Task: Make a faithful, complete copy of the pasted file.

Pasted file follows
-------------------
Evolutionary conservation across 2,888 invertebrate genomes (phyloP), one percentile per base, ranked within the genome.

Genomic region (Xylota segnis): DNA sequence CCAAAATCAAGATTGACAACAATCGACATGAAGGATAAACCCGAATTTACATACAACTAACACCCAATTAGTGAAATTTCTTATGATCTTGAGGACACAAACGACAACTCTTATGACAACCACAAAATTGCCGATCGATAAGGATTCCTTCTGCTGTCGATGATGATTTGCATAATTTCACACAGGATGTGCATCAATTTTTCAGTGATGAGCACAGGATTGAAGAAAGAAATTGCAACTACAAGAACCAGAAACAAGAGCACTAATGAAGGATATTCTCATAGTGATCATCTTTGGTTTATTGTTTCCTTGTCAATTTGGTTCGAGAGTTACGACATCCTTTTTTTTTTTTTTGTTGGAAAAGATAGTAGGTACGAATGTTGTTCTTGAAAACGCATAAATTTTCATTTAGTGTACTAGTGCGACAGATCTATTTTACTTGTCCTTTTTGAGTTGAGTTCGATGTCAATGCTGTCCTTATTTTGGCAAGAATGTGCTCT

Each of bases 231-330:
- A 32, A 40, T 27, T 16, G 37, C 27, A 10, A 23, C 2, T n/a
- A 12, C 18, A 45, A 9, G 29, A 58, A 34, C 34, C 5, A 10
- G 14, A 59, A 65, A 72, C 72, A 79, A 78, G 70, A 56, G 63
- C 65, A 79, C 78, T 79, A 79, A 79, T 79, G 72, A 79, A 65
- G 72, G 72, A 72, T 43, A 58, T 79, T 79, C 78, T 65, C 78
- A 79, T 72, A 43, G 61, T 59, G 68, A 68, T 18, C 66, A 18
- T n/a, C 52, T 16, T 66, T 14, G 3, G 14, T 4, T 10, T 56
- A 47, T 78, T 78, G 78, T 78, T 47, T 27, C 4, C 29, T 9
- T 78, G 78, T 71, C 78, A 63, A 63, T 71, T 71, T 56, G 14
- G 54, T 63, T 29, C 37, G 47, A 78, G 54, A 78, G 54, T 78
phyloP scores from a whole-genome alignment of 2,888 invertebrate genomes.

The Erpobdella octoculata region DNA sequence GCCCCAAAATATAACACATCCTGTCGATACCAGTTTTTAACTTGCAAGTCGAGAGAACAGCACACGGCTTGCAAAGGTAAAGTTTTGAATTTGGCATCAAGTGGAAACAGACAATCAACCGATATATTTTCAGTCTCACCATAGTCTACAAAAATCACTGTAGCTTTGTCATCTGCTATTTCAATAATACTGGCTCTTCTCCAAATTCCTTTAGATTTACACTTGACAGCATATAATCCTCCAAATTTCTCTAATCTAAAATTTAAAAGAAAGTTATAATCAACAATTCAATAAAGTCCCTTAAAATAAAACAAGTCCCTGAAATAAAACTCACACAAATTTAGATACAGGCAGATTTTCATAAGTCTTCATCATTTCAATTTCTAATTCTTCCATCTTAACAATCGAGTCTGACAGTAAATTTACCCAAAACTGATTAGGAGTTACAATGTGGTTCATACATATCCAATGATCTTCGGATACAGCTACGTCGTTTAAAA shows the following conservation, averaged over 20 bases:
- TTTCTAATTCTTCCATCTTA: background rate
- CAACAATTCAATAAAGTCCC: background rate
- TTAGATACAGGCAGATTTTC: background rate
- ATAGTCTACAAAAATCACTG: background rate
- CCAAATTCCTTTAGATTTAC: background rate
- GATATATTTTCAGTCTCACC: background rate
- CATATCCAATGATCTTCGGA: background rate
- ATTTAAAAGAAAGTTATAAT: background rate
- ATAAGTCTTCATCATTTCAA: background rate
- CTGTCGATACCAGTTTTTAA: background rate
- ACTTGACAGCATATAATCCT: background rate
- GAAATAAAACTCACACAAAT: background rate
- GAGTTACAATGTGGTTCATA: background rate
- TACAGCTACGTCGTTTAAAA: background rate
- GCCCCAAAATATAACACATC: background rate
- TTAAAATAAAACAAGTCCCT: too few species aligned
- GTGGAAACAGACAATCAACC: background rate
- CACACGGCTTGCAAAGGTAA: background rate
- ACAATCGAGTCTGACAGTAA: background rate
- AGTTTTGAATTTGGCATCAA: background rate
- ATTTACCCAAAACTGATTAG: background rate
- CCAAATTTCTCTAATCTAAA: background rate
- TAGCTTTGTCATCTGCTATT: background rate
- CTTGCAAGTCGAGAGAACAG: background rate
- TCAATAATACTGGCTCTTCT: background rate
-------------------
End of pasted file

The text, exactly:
Evolutionary conservation across 2,888 invertebrate genomes (phyloP), one percentile per base, ranked within the genome.

Genomic region (Xylota segnis): DNA sequence CCAAAATCAAGATTGACAACAATCGACATGAAGGATAAACCCGAATTTACATACAACTAACACCCAATTAGTGAAATTTCTTATGATCTTGAGGACACAAACGACAACTCTTATGACAACCACAAAATTGCCGATCGATAAGGATTCCTTCTGCTGTCGATGATGATTTGCATAATTTCACACAGGATGTGCATCAATTTTTCAGTGATGAGCACAGGATTGAAGAAAGAAATTGCAACTACAAGAACCAGAAACAAGAGCACTAATGAAGGATATTCTCATAGTGATCATCTTTGGTTTATTGTTTCCTTGTCAATTTGGTTCGAGAGTTACGACATCCTTTTTTTTTTTTTTGTTGGAAAAGATAGTAGGTACGAATGTTGTTCTTGAAAACGCATAAATTTTCATTTAGTGTACTAGTGCGACAGATCTATTTTACTTGTCCTTTTTGAGTTGAGTTCGATGTCAATGCTGTCCTTATTTTGGCAAGAATGTGCTCT

Each of bases 231-330:
- A 32, A 40, T 27, T 16, G 37, C 27, A 10, A 23, C 2, T n/a
- A 12, C 18, A 45, A 9, G 29, A 58, A 34, C 34, C 5, A 10
- G 14, A 59, A 65, A 72, C 72, A 79, A 78, G 70, A 56, G 63
- C 65, A 79, C 78, T 79, A 79, A 79, T 79, G 72, A 79, A 65
- G 72, G 72, A 72, T 43, A 58, T 79, T 79, C 78, T 65, C 78
- A 79, T 72, A 43, G 61, T 59, G 68, A 68, T 18, C 66, A 18
- T n/a, C 52, T 16, T 66, T 14, G 3, G 14, T 4, T 10, T 56
- A 47, T 78, T 78, G 78, T 78, T 47, T 27, C 4, C 29, T 9
- T 78, G 78, T 71, C 78, A 63, A 63, T 71, T 71, T 56, G 14
- G 54, T 63, T 29, C 37, G 47, A 78, G 54, A 78, G 54, T 78
phyloP scores from a whole-genome alignment of 2,888 invertebrate genomes.

The Erpobdella octoculata region DNA sequence GCCCCAAAATATAACACATCCTGTCGATACCAGTTTTTAACTTGCAAGTCGAGAGAACAGCACACGGCTTGCAAAGGTAAAGTTTTGAATTTGGCATCAAGTGGAAACAGACAATCAACCGATATATTTTCAGTCTCACCATAGTCTACAAAAATCACTGTAGCTTTGTCATCTGCTATTTCAATAATACTGGCTCTTCTCCAAATTCCTTTAGATTTACACTTGACAGCATATAATCCTCCAAATTTCTCTAATCTAAAATTTAAAAGAAAGTTATAATCAACAATTCAATAAAGTCCCTTAAAATAAAACAAGTCCCTGAAATAAAACTCACACAAATTTAGATACAGGCAGATTTTCATAAGTCTTCATCATTTCAATTTCTAATTCTTCCATCTTAACAATCGAGTCTGACAGTAAATTTACCCAAAACTGATTAGGAGTTACAATGTGGTTCATACATATCCAATGATCTTCGGATACAGCTACGTCGTTTAAAA shows the following conservation, averaged over 20 bases:
- TTTCTAATTCTTCCATCTTA: background rate
- CAACAATTCAATAAAGTCCC: background rate
- TTAGATACAGGCAGATTTTC: background rate
- ATAGTCTACAAAAATCACTG: background rate
- CCAAATTCCTTTAGATTTAC: background rate
- GATATATTTTCAGTCTCACC: background rate
- CATATCCAATGATCTTCGGA: background rate
- ATTTAAAAGAAAGTTATAAT: background rate
- ATAAGTCTTCATCATTTCAA: background rate
- CTGTCGATACCAGTTTTTAA: background rate
- ACTTGACAGCATATAATCCT: background rate
- GAAATAAAACTCACACAAAT: background rate
- GAGTTACAATGTGGTTCATA: background rate
- TACAGCTACGTCGTTTAAAA: background rate
- GCCCCAAAATATAACACATC: background rate
- TTAAAATAAAACAAGTCCCT: too few species aligned
- GTGGAAACAGACAATCAACC: background rate
- CACACGGCTTGCAAAGGTAA: background rate
- ACAATCGAGTCTGACAGTAA: background rate
- AGTTTTGAATTTGGCATCAA: background rate
- ATTTACCCAAAACTGATTAG: background rate
- CCAAATTTCTCTAATCTAAA: background rate
- TAGCTTTGTCATCTGCTATT: background rate
- CTTGCAAGTCGAGAGAACAG: background rate
- TCAATAATACTGGCTCTTCT: background rate